MOUNT VERNON — Kathy Thayer loves coaching the Mount Vernon track & field team. She sees it as a sport that brings people together. And with 107 athletes, including 58 newcomers, under her purview, there was a lot of coming together with the Yellow Jackets.
“It’s a sport that allows everyone to be involved,” Thayer said. “I always tell the kids that this sport is not one where I have to cut people. That’s what I enjoy most about coaching this sport. You can just come out and be a part of the team for social aspects and that’s completely OK. You’re there to stay in shape. You’re there to create a healthy lifestyle for yourself and that’s a long-term benefit of being on the track team.
“Then there’s the other part of the team that’s competitive. They want to work toward a state-level competition and they want to have a future in track & field post-high school. It’s a sport that’s open to all athletes and all people that want to get involved.”
The athletes were just starting to come together in March, when the COVID-19 pandemic hit. The season was postponed and ultimately canceled.
Thayer doesn’t think missing out on the season will hurt the competitive athletes.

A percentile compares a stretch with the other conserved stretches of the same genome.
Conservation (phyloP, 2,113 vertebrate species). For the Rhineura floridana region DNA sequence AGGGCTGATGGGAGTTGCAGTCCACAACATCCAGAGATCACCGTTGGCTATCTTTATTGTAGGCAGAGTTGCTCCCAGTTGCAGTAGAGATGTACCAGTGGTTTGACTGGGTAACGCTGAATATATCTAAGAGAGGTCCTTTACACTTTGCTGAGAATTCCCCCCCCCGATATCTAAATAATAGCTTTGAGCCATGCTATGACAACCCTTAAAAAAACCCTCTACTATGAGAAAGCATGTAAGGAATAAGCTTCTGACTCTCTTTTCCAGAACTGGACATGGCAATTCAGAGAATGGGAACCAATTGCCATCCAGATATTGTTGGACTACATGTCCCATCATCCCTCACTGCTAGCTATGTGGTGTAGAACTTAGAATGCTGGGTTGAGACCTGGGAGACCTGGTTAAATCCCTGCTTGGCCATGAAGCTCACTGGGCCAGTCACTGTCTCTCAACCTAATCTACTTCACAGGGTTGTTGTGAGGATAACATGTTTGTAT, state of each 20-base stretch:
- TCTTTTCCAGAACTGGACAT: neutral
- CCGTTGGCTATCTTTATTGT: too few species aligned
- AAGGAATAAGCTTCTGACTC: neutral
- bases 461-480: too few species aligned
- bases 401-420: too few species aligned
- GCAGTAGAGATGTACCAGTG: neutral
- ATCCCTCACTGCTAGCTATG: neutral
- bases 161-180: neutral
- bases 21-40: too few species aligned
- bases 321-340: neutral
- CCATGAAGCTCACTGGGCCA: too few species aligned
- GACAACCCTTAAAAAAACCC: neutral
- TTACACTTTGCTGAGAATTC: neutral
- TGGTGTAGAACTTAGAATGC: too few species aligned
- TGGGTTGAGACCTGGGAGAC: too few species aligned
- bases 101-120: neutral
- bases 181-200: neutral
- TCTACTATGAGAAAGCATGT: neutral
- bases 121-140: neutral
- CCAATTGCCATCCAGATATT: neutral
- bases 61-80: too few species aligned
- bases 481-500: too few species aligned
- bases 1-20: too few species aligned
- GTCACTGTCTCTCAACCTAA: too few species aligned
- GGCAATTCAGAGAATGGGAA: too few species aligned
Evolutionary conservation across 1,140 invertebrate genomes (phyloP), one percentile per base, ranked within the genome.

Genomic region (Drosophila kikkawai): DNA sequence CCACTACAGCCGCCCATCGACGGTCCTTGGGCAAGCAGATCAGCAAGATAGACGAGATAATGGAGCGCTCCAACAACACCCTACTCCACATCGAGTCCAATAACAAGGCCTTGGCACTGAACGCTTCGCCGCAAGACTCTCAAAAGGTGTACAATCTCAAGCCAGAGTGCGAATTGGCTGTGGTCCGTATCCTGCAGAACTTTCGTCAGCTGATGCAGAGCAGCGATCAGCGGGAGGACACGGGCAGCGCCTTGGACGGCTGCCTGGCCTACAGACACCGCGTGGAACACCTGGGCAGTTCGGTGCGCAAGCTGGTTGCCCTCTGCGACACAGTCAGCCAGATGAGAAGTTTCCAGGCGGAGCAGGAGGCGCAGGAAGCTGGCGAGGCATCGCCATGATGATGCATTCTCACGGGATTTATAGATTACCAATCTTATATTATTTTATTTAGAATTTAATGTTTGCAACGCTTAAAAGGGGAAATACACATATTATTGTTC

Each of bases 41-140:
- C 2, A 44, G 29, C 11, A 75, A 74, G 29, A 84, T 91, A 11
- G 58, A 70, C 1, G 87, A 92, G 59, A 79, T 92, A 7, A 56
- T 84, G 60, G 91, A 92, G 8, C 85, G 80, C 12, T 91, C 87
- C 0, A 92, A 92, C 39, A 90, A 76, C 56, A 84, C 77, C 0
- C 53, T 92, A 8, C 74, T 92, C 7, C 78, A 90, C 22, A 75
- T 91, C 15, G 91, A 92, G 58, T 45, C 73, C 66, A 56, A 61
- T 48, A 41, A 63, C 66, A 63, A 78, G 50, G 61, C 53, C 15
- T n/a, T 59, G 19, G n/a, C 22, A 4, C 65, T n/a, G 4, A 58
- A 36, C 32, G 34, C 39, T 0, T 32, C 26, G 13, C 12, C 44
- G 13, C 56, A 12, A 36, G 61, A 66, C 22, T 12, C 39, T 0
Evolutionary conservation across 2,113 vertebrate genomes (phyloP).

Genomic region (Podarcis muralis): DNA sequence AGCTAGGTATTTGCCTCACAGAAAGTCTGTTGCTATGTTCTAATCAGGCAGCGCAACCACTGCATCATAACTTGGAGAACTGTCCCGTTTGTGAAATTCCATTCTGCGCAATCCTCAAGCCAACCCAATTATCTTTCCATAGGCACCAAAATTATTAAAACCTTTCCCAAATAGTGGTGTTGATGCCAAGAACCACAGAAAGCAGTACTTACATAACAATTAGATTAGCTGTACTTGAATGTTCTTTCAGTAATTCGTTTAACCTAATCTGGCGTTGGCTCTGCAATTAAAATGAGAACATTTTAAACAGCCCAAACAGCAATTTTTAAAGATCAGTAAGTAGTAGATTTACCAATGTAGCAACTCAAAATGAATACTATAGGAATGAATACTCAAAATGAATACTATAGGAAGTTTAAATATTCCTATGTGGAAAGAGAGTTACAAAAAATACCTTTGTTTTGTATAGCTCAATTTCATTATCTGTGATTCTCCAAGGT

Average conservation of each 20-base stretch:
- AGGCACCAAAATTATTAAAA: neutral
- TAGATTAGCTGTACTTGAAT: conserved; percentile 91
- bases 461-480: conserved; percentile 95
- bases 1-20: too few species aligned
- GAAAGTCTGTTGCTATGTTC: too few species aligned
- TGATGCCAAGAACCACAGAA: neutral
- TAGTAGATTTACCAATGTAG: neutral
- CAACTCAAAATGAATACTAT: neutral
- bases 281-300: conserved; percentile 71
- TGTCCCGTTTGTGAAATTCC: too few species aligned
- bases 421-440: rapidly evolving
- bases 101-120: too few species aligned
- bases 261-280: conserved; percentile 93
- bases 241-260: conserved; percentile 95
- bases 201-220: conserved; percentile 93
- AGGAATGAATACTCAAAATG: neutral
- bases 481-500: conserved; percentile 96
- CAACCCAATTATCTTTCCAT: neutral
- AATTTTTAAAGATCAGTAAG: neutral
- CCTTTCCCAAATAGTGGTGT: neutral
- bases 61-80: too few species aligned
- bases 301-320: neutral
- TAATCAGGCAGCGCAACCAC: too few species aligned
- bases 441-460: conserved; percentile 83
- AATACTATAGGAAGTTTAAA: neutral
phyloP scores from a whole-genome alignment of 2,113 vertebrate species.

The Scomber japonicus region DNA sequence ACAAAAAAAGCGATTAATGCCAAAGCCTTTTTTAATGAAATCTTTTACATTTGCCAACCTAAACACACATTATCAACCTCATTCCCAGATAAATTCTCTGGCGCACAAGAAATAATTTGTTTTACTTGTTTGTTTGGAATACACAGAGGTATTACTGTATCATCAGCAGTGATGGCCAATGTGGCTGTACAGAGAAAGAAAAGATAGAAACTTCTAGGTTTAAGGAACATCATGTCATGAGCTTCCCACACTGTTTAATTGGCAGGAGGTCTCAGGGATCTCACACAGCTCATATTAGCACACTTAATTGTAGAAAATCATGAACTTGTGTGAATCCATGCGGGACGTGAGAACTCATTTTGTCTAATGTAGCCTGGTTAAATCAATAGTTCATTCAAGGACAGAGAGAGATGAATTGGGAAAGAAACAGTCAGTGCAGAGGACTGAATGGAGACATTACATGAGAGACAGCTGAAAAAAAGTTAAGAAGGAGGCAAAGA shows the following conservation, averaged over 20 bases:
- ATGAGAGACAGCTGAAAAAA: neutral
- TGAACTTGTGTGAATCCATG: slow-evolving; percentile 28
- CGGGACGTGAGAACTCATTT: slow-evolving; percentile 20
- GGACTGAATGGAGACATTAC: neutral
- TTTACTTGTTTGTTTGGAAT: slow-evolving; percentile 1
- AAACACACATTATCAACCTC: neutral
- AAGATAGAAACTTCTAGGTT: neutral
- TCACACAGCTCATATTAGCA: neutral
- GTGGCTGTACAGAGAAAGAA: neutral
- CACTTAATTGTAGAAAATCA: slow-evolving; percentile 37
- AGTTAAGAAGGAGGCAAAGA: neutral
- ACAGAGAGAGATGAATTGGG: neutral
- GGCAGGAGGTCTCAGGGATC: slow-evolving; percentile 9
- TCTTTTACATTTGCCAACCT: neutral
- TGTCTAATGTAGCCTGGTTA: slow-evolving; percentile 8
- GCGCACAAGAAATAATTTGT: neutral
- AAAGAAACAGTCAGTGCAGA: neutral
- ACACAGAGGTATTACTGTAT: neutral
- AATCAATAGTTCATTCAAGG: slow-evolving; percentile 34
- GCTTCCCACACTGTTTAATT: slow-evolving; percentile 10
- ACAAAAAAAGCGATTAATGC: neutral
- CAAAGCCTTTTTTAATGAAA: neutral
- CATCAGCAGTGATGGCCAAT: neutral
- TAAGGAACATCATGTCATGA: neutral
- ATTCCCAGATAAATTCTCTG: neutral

“They are the kids that are going to continue to work out no matter what,” Thayer said. “Obviously, it helps when you have a competitive season because you see a short-term goal.”
The lack of competition pushing those athletes may hurt, though.
“It’s difficult when you don’t have people to push you,” Thayer said. “It’s difficult when you don’t have a short-term cycle to help you achieve those goals. It’s just hard when you don’t have a coach to help you to push you or someone to run with to help you.”
The boys team finished third in the Ohio Cardinal Conference and seventh in the state in Division I last year, led by Sam Bethea, who won the title in the 110-meter hurdles. He was first state champion for the Yellow Jackets since 1999 when Brett Coffing won in discus.
The boys team also lost Noah Stephens and Eric Wagner, who qualified for regional in the 4×400-meter relay along with returners Alex Mullins (senior) and Erich Rhodeback (junior). The Jackets finished fifth at regional last season behind champion Pickerington Central.
The girls team, which finished fifth in the OCC, had to replace regional qualifier Delaney Short, who qualified for regional in the pole vault last season.
Senior Cory Berg, a Nebraska-signee, is fresh off of winning the state indoor championship in the high jump. Berg also finished third in the 400-meter, a nice tune-up for the new outdoor season.
At the state meet last year, Berg finished second in the 300-meter hurdles and tied for 14th in the high jump.
“He was on track to win state this year (in the 300-meter hurdles),” Thayer said. “(His) jump of 6-9 (at the indoor championship) would have set him up well for the outdoor season. Even when he finished third in the state in indoor, his time (48.96) was only a sixteenth of a second away from his (personal record) outdoor last season. So, he would have dropped that time significantly and that would have impacted his 300-hurdle time as well. He was set up in a lot of events to do well.”